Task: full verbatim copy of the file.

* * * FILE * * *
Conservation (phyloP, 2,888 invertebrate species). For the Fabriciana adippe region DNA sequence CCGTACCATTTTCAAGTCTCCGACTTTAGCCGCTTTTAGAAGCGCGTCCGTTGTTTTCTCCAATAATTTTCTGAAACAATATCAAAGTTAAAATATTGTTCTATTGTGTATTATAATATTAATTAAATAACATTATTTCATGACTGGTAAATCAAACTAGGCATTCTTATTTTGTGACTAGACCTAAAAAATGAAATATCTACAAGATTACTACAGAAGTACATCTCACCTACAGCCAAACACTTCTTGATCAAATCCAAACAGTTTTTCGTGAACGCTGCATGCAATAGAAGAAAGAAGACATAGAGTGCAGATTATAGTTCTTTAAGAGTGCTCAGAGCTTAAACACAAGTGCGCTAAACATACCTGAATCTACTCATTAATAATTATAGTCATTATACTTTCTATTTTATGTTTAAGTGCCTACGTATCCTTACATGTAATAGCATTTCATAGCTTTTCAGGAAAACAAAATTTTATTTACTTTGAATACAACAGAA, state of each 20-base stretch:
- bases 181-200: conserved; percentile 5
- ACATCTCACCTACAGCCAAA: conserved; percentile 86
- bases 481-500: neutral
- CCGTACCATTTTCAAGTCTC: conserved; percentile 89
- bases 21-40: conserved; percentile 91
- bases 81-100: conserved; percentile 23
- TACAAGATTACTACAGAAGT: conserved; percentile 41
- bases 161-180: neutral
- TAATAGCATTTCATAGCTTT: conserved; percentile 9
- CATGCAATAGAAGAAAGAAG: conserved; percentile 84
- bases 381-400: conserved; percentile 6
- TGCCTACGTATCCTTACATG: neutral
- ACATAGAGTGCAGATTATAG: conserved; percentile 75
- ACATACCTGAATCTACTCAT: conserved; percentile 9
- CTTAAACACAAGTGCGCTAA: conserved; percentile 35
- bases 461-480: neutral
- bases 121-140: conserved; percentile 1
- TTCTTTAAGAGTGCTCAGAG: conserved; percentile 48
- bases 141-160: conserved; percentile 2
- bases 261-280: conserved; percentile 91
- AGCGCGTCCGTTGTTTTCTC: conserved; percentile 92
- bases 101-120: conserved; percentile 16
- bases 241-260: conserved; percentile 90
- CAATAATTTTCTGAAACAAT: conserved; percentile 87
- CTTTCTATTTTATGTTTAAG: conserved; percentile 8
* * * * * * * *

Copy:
Conservation (phyloP, 2,888 invertebrate species). For the Fabriciana adippe region DNA sequence CCGTACCATTTTCAAGTCTCCGACTTTAGCCGCTTTTAGAAGCGCGTCCGTTGTTTTCTCCAATAATTTTCTGAAACAATATCAAAGTTAAAATATTGTTCTATTGTGTATTATAATATTAATTAAATAACATTATTTCATGACTGGTAAATCAAACTAGGCATTCTTATTTTGTGACTAGACCTAAAAAATGAAATATCTACAAGATTACTACAGAAGTACATCTCACCTACAGCCAAACACTTCTTGATCAAATCCAAACAGTTTTTCGTGAACGCTGCATGCAATAGAAGAAAGAAGACATAGAGTGCAGATTATAGTTCTTTAAGAGTGCTCAGAGCTTAAACACAAGTGCGCTAAACATACCTGAATCTACTCATTAATAATTATAGTCATTATACTTTCTATTTTATGTTTAAGTGCCTACGTATCCTTACATGTAATAGCATTTCATAGCTTTTCAGGAAAACAAAATTTTATTTACTTTGAATACAACAGAA, state of each 20-base stretch:
- bases 181-200: conserved; percentile 5
- ACATCTCACCTACAGCCAAA: conserved; percentile 86
- bases 481-500: neutral
- CCGTACCATTTTCAAGTCTC: conserved; percentile 89
- bases 21-40: conserved; percentile 91
- bases 81-100: conserved; percentile 23
- TACAAGATTACTACAGAAGT: conserved; percentile 41
- bases 161-180: neutral
- TAATAGCATTTCATAGCTTT: conserved; percentile 9
- CATGCAATAGAAGAAAGAAG: conserved; percentile 84
- bases 381-400: conserved; percentile 6
- TGCCTACGTATCCTTACATG: neutral
- ACATAGAGTGCAGATTATAG: conserved; percentile 75
- ACATACCTGAATCTACTCAT: conserved; percentile 9
- CTTAAACACAAGTGCGCTAA: conserved; percentile 35
- bases 461-480: neutral
- bases 121-140: conserved; percentile 1
- TTCTTTAAGAGTGCTCAGAG: conserved; percentile 48
- bases 141-160: conserved; percentile 2
- bases 261-280: conserved; percentile 91
- AGCGCGTCCGTTGTTTTCTC: conserved; percentile 92
- bases 101-120: conserved; percentile 16
- bases 241-260: conserved; percentile 90
- CAATAATTTTCTGAAACAAT: conserved; percentile 87
- CTTTCTATTTTATGTTTAAG: conserved; percentile 8